In a Report to the NJ State Board of Education , Acting Commissioner of Education Lucille Davy declined to address the specific needs of school children in 16 poor South Jersey districts, even though the State Board has declared the current school funding law unconstitutional as applied to those districts. While acknowledging the law’s failures, the Acting Commissioner has decided these shortcomings are best addressed by: (1) devising a new school funding formula to replace the Comprehensive Education Improvement and Financing Act of 1997 (CEIFA), and (2) implementating of the new statewide school monitoring system, the Quality Single Accountability Continuum (QSAC).

The Report responds to a January 2006 State Board decision in the case of Bacon v. NJ Department of Education, in which the State Board ruled that students in the 16 rural districts are not in fact receiving a “thorough and efficient” education under CEIFA in light of demonstrated educational deficiencies and socioeconomic conditions that “mirror” those in the poor, urban “Abbott” districts. The State Board’s ruling directed the Commissioner, by February 2006, to assess the educational needs of each district to meet State academic standards, as well as the unique academic, social and health needs of the districts’ students, and propose funding and other remedies to meet these needs. Subsequently, the Board extended the deadline to May 2006.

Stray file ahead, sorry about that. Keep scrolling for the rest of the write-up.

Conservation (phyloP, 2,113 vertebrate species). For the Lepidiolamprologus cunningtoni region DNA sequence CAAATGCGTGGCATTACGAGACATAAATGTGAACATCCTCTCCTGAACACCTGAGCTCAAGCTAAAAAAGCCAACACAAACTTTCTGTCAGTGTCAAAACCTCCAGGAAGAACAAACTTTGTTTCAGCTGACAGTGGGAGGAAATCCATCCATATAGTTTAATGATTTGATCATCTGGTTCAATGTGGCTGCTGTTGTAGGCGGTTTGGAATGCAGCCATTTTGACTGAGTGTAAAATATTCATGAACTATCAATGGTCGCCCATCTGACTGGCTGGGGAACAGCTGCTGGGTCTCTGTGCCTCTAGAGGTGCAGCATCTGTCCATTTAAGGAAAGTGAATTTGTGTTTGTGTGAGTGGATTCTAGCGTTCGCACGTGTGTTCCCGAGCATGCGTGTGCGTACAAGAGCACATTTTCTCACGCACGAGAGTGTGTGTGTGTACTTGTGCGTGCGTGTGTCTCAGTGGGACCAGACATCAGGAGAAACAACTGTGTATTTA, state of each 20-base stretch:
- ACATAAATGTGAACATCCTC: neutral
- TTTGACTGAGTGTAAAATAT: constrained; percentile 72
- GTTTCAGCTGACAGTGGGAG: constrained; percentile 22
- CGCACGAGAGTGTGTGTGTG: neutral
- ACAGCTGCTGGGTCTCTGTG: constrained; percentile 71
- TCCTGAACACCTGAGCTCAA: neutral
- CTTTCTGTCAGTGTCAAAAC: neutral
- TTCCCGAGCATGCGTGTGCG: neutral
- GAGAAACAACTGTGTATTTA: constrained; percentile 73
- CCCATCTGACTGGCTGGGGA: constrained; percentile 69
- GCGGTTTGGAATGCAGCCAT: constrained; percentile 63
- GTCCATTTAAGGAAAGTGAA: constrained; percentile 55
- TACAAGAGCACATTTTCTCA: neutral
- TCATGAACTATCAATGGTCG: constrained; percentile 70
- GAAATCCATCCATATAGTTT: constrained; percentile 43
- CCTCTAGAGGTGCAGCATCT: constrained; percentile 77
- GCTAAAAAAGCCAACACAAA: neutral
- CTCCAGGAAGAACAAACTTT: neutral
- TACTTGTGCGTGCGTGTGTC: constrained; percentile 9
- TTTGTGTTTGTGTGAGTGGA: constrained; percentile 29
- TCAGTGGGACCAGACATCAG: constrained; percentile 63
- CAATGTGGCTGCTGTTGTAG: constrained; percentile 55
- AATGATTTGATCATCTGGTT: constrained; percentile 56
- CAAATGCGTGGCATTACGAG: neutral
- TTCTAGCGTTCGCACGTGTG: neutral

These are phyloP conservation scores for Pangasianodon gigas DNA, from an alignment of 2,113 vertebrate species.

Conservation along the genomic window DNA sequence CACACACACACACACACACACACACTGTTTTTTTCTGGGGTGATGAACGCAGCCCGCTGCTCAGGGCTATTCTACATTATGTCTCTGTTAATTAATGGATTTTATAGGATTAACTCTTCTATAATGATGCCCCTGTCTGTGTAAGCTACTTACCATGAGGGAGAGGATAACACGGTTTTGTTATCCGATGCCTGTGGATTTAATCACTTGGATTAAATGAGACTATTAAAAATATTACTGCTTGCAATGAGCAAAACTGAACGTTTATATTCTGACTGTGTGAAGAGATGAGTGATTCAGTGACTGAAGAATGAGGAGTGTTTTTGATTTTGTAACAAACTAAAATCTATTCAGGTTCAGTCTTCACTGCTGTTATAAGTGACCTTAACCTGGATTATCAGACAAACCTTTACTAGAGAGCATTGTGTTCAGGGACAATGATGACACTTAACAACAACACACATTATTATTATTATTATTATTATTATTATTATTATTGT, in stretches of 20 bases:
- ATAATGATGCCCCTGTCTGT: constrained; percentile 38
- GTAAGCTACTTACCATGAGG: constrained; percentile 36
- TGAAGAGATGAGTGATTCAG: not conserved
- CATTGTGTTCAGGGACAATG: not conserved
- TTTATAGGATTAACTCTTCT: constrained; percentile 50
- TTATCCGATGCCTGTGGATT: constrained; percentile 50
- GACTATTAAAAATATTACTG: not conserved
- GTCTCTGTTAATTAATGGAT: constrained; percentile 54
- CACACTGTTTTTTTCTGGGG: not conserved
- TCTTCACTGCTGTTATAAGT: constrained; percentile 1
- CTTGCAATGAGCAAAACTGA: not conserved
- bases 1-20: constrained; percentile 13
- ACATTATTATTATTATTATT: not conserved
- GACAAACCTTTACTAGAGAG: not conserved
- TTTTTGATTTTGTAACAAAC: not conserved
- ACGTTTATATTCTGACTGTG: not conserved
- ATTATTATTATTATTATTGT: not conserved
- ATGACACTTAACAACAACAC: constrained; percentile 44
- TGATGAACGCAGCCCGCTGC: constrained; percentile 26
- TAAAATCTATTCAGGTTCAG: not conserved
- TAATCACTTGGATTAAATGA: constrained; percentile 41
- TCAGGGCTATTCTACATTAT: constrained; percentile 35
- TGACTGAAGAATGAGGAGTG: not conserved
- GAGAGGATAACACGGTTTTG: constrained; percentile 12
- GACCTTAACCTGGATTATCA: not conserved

The Commissioner’s failure to complete the court-ordered assessment, as explained in the Report, represents the State’s latest effort to block remedial relief to students in the 16 districts. The case is also before the Appellate Court, as the districts seek to be designated as “Abbott” districts and immediately afforded the bedrock remedies provided to the urban Abbott communities, such as parity foundational funding, universal preschool, school construction, and other programs.

“It is unfortunate that the State continues to delay the delivery of the Abbott remedies to rural students, especially since the State Board conclusively determined, back in January, that they are in fact not receiving a constitutionally-adequate education,” said ELC Staff Attorney Koren Bell. ELC is participating as amicus in the Bacon case in support of the districts’ request for relief.

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